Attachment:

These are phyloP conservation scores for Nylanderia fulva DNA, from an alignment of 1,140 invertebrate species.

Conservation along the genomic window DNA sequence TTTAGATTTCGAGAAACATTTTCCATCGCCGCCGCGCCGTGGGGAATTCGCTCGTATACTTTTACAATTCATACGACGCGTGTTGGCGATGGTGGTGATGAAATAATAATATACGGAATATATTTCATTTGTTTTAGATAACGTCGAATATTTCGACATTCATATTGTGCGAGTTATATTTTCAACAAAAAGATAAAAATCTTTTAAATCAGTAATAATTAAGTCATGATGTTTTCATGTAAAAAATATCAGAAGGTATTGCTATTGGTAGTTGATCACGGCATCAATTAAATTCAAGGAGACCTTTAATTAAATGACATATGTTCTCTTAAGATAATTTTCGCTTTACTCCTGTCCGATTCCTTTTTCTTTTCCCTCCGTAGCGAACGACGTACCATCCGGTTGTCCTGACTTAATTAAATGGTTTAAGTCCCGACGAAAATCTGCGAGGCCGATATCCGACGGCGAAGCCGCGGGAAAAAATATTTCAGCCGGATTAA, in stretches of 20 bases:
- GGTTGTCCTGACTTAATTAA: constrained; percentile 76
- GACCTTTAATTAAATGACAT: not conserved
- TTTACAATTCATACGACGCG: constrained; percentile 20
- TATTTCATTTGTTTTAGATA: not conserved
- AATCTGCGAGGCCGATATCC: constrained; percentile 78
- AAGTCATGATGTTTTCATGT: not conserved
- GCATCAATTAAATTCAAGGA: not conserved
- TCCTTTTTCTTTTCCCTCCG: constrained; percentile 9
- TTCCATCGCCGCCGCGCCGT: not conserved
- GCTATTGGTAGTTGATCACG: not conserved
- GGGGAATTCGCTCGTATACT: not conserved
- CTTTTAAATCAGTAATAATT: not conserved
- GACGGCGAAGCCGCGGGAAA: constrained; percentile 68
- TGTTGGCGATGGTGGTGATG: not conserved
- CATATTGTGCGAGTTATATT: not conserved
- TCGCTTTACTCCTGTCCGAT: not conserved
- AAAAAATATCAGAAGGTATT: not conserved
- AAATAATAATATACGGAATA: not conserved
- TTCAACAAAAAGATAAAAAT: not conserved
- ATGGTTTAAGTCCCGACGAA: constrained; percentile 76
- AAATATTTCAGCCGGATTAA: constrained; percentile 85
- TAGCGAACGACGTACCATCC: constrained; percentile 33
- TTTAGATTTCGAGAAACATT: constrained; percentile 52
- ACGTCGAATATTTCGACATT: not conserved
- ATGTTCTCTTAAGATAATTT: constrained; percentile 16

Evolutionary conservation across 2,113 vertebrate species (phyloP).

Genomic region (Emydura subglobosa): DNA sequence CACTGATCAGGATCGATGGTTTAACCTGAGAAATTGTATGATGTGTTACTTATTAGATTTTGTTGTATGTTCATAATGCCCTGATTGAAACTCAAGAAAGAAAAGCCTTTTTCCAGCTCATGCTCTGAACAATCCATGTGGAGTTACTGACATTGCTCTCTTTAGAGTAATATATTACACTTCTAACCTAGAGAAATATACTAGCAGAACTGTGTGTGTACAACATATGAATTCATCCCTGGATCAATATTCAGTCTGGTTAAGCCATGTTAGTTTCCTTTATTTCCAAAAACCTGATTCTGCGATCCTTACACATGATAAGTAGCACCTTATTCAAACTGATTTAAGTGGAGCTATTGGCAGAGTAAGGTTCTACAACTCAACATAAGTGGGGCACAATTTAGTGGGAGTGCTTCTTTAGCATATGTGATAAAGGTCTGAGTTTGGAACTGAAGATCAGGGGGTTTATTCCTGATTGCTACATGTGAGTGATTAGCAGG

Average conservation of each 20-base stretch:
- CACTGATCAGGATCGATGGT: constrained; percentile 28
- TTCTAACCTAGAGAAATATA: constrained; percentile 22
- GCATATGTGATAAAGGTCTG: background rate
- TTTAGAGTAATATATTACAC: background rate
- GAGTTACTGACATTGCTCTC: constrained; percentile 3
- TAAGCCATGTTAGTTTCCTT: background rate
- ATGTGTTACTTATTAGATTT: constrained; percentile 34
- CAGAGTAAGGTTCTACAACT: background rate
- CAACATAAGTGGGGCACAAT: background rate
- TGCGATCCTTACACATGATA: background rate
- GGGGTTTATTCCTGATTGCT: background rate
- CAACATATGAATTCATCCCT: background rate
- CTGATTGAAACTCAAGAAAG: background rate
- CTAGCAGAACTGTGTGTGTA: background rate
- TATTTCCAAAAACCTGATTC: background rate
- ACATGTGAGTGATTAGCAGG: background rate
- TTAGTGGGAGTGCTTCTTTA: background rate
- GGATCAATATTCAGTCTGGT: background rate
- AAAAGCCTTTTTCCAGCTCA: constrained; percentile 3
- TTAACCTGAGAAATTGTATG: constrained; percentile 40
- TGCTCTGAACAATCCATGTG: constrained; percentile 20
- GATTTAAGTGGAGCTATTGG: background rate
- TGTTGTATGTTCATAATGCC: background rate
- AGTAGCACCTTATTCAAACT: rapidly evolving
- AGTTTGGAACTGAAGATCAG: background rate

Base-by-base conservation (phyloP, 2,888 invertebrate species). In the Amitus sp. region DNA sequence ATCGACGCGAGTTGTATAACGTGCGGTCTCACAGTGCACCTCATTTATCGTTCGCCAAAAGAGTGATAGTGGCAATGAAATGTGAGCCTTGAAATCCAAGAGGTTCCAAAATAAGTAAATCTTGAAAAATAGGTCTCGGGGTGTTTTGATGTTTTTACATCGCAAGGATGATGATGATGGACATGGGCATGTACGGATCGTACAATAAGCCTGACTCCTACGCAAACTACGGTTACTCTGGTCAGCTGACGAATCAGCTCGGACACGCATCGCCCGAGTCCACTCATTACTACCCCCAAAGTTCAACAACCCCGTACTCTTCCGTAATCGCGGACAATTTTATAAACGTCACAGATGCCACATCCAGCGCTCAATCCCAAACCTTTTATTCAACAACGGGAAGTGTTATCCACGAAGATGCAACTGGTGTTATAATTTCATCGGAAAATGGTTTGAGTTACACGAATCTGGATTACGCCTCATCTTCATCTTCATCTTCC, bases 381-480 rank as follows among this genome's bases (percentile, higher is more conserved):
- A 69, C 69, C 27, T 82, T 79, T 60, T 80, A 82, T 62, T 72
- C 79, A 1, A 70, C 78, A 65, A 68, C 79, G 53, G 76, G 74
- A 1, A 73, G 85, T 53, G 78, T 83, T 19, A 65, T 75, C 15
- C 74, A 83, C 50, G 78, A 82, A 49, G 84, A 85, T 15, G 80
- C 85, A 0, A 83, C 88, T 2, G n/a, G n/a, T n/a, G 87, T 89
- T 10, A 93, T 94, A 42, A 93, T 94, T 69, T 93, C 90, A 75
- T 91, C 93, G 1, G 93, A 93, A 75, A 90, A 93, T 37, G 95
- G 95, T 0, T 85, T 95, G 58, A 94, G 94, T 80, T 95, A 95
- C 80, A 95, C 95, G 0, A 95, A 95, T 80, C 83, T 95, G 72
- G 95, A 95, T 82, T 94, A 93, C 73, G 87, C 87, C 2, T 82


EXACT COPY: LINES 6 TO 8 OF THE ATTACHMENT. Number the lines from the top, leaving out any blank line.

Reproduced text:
- TATTTCATTTGTTTTAGATA: not conserved
- AATCTGCGAGGCCGATATCC: constrained; percentile 78
- AAGTCATGATGTTTTCATGT: not conserved